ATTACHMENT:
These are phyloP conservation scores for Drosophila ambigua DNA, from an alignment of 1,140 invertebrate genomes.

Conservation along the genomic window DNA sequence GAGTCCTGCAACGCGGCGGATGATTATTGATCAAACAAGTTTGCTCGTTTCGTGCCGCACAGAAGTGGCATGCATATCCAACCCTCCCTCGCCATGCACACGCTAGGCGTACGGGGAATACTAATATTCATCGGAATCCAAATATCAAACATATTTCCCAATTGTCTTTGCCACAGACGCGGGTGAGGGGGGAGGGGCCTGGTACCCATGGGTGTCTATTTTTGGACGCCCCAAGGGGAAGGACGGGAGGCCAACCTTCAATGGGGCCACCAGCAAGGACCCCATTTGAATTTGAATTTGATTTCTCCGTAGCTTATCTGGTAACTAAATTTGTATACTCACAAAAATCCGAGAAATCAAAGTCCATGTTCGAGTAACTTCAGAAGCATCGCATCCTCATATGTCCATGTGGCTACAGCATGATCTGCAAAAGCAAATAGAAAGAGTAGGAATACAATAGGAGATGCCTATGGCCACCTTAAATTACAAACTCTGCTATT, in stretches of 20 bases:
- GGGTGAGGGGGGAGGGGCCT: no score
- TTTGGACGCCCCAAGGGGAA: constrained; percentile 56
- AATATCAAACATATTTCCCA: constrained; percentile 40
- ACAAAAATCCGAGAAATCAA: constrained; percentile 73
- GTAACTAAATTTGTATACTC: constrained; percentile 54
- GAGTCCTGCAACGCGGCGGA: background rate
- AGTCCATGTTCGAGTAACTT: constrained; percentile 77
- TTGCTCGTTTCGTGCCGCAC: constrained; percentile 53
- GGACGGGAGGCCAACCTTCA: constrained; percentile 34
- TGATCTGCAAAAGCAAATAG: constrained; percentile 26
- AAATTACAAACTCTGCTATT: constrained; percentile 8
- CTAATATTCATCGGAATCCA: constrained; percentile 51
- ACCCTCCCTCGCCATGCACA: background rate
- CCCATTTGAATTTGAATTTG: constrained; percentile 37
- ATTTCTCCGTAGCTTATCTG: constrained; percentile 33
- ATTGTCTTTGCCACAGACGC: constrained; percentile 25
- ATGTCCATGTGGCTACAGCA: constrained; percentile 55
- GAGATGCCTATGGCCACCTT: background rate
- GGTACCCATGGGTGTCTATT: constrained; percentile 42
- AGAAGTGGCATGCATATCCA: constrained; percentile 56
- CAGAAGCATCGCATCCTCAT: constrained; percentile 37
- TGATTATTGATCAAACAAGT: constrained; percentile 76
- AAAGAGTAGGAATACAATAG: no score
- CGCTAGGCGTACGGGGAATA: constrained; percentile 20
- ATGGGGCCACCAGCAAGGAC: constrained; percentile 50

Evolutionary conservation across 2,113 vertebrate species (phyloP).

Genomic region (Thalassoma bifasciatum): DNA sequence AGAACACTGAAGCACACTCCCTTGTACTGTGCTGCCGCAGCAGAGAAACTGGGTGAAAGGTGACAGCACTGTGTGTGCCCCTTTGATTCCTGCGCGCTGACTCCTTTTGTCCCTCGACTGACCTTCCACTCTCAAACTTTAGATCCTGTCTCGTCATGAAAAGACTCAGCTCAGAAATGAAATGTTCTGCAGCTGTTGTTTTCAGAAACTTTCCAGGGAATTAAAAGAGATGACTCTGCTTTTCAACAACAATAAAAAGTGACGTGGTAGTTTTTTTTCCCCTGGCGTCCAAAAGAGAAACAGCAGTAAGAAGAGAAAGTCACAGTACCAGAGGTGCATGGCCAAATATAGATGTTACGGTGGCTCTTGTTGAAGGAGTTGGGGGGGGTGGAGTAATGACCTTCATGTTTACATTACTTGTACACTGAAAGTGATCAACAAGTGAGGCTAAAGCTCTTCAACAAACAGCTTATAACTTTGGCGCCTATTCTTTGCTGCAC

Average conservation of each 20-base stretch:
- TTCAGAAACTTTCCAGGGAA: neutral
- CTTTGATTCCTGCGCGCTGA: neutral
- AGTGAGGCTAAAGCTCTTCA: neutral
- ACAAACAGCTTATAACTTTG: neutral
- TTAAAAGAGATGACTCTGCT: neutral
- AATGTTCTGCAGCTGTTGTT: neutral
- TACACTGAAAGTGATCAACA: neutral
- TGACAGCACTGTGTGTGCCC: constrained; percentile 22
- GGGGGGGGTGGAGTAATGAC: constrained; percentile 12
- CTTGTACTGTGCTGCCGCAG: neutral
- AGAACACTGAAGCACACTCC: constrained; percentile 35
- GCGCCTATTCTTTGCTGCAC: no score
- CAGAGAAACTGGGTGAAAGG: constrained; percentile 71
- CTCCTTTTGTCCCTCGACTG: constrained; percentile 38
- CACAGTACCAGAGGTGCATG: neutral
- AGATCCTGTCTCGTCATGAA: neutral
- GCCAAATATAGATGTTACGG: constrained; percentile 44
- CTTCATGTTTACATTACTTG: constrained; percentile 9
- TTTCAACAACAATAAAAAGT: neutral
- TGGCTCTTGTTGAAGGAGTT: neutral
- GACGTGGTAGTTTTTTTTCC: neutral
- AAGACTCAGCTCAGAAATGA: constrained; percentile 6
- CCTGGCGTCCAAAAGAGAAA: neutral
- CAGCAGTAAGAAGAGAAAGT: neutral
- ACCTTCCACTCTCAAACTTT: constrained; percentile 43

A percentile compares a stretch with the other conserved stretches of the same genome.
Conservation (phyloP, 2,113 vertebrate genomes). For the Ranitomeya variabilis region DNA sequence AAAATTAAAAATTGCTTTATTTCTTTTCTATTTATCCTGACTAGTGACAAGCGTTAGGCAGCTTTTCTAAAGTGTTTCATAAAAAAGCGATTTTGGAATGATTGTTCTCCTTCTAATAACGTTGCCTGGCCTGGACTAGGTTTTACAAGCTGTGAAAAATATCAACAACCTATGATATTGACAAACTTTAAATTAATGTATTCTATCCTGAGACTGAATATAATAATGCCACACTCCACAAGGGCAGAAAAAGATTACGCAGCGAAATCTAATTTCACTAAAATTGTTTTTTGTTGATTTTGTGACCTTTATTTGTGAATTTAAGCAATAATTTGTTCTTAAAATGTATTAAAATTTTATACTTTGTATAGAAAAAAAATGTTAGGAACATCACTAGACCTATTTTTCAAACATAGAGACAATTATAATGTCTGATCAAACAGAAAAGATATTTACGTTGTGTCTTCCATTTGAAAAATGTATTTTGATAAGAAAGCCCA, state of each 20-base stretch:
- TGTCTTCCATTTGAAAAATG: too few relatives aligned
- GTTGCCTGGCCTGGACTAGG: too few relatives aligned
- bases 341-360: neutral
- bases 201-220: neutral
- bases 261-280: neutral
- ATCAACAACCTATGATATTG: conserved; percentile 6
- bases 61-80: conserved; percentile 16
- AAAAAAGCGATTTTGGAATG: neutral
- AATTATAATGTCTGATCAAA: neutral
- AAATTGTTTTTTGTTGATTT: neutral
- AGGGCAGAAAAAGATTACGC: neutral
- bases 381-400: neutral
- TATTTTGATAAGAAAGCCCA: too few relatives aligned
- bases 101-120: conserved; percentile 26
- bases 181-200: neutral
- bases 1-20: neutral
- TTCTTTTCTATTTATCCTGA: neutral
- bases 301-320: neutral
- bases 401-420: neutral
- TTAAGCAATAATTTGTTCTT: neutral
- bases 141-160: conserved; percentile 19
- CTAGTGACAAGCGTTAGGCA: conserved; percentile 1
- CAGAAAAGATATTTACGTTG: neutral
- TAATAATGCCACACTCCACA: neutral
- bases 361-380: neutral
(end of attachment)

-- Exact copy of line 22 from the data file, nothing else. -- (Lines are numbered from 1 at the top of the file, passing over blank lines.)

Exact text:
- AGAAGTGGCATGCATATCCA: constrained; percentile 56